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Cybercrime attacks Italy with Super Mario to disguise the Ursnif malware

Cybercrime Attacks Italy With Super Mario To Disguise The Ursnif Malware

Cybercrime attacks Italy users with the Ursnif malware, disguised as Super Mario, thanks to steganography. A spreadsheet builds a PowerShell command from individual pixels in a downloaded image

Italy users have been attacked by the Ursnif malware, disguised as Super Mario, with steganography. It has been discovered by Yoroi ZLab-Cybaze cyber security experts. The banking trojan is spreaded through mails that pretend to be payment notices. Inside, there is a malicious attachment, a spreadsheet, that builds a PowerShell command from individual pixels in a downloaded image of the famous plumber from Super Mario Bros. When executed, this command will download and install the payload. The cyber attacks, moreover, target only Italian users. In fact, once the content is enabled, its macros will be triggered that check if the computer is configured to use the Italy region. If not, it will exit the spreadsheet and nothing else happens. If yes, is downloaded an image of the well known videogame. Then, the cybercrime script starts extracting various pixels to reconstruct the PowerShell command.

There is an increasing use by cybercrime of steganography to launch attacks and avoid detection by security programs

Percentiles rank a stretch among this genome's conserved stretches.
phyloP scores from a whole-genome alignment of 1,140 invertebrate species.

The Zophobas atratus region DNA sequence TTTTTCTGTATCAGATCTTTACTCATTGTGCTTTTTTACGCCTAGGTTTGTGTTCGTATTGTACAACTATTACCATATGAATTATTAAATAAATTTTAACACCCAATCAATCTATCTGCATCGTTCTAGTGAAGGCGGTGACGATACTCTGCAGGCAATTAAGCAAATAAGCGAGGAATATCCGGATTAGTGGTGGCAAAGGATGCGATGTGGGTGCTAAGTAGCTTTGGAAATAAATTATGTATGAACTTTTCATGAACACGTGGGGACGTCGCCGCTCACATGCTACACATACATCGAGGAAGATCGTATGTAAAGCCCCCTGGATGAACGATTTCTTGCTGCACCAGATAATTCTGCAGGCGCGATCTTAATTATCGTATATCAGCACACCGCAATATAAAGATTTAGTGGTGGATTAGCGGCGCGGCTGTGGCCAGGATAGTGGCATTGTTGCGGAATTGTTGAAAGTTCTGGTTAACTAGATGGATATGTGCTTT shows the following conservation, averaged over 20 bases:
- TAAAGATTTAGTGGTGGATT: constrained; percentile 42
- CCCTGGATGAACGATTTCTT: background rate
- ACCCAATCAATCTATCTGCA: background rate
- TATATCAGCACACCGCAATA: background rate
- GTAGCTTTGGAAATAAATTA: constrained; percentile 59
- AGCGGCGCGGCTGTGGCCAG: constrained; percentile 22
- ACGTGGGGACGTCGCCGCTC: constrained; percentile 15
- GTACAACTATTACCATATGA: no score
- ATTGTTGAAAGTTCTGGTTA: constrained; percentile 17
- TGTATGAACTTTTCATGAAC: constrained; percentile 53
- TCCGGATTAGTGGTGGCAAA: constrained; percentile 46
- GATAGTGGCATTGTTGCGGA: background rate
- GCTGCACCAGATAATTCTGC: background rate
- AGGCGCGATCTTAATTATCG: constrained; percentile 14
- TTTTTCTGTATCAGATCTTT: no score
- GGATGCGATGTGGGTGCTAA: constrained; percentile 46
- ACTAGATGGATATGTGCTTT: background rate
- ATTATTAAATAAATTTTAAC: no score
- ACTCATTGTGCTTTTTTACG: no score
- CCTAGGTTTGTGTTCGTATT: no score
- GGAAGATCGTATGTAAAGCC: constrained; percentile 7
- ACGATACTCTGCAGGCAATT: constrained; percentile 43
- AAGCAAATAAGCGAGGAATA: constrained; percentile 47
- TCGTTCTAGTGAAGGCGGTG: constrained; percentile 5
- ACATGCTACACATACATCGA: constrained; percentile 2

According to Bleeping Computer, Bromium’s cyber security researchers stated that “the above code is finding the next level of code from the blue and green channel from pixels in a small region of the image. The lower bits of each pixel are used as adjustments to these and yield minimal differences to the perceived image. Running this presents yet more heavily obfuscated PowerShell”. This command will download the malware from a remote site, which then downloads the Ursnif banking Trojan. Steganographic cyber attacks are not new and are being used more often to avoid detection by security programs. Just recently a cybercrime malvertising campaign was discovered by Malwarebytes, that was utilizing this practice to install a payload hidden in advertising images.

Photo Credits: Yoroi Zlab

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